After 7 months of Zoom and a rabid dog attack, this business student finally makes it to campus

INSEAD Business School
From getting his flight postponed to getting bitten by a rabid dog, Achba has had a pretty unlucky year of remote online classes. Now he is glad to be on campus. Source: Alexander Achba

Alexander Achba has been toughing it out through Zoom in Abkhazia since last August. The INSEAD Business School student was facing several pandemic-imposed legal complications that kept him from travelling to the Fontainebleau campus. When those were resolved and he was ready to board his flight to Paris, he got bitten by a rabid dog and had to postpone his travels again.

Seven months later, he switched course to start in-person classes at INSEAD’s Asia Pacific branch campus in Singapore instead. We caught up with Achba to learn more about his journey, his Master’s in Management and his adventures in the little red dot thus far:

What made you choose to study at INSEAD Business School?

I’d say the main reason was that it’s a very international programme. It also has scheduled study trips to the US, China and the Middle East. INSEAD Business School’s high rank among the business institutions has also played a major role. 

INSEAD Business School

Achba (far bottom right) says getting to campus and finally meeting everyone was something he looked forward to. Source: Alexander Achba

Do you think it would have made a difference if you had studied at a local institution?

Definitely, we only have a couple of local institutions and although they are trying their hardest, they are still not on par with their European or Russian counterparts. Being able to study at INSEAD Business School is a massive privilege for me and I am very grateful for it.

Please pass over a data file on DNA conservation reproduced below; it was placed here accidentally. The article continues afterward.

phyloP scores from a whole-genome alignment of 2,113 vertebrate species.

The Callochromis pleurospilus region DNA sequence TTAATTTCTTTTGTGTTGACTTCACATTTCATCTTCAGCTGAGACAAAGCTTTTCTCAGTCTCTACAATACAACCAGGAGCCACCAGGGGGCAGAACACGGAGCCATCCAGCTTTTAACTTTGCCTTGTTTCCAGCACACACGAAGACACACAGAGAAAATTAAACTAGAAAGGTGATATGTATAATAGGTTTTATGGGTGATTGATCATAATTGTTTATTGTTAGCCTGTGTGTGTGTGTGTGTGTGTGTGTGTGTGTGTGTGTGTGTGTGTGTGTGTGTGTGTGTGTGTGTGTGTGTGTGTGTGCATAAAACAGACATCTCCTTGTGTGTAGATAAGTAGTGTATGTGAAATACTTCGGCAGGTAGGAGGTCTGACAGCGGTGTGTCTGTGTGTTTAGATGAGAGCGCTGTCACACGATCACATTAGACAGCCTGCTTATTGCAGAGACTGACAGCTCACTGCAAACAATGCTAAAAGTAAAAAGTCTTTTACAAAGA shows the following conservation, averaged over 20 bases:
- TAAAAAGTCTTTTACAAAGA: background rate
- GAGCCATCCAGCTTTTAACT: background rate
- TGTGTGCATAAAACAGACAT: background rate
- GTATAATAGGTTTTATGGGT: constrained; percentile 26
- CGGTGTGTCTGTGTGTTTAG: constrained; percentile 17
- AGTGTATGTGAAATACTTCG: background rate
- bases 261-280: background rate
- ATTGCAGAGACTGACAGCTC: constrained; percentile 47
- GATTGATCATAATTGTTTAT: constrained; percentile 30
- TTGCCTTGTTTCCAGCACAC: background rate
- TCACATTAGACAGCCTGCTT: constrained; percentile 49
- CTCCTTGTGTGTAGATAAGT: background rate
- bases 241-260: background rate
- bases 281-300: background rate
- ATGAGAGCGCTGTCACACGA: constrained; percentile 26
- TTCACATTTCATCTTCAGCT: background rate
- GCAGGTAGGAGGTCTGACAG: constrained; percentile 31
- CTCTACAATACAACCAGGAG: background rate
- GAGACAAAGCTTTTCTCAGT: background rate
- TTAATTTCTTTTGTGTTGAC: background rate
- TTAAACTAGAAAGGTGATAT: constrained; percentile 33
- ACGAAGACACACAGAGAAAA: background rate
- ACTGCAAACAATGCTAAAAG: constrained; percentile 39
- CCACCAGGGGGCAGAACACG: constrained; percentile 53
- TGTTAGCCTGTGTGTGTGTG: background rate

What has been your most memorable class so far?

Financial Accounting because it was intense and challenging, but also because we had a hilarious and heartwarming last session where the professor showed us a video about our class she put together herself. 

Do you have any fond memories with teachers at your uni that has stood out for you?

I have many fond memories. Being on Zoom for six months was a big challenge but my lecturers went out of their way to make me feel included and not disadvantaged.

What are the practical learning elements in your Master’s in Management programme?

Each of the five modules is divided into “academic” and “practical” blocks, so there is a lot of practice. What we do varies with each period, but generally, it has been interesting so far. 

We got to do market research and presentations for some international companies, improve our financial modelling skills in Excel, and so on. I’m sure these will come in handy once we start our actual jobs. 

INSEAD Business School

Coming from a small town, Achba is still getting used to the huslte and bustle of Singapore. Source: Alexander Achba

Do you plan to progress into further study after your degree? 

I come from a business background, so I came into this programme with only one goal: to learn more about business operations and the way of thinking. I would say the course has exceeded all my expectations.

Just last week I was analysing a market entry case and caught myself thinking that less than a year ago, I would have no idea how to even begin approaching this problem. Now, it just comes naturally. As for now, I would like to get some work experience targeting the management consulting sector in Russia. 

What’s a memorable, non-academic experience you’ve had so far?

Getting to campus and seeing everyone with my own eyes —  a bit of a surreal shock, but a pleasant one. 

Give us three fun facts about yourself:

I am from a country called Abkhazia, which has a small population of about 200,000 to  250,000 people. I love dogs and I have four. I have lived mostly outside of my parents’ home since I was 14 because I was studying in the UK.

Tell me about your hometown. 

It’s a very small town, but with many beautiful places. One of these include the embankment — absolutely breathtaking in the summer and has the feel of Nice in France. I love spending evenings there just wandering around. 

What’s one thing you miss from home and how do you substitute it?

I always miss my family and friends, but I try to focus on the task at hand and getting to know more people which helps distract me from such thoughts. 

What advice do you have for international students looking to pursue a degree at INSEAD Business School?

Be brave, be bold — it’s worth it in the end!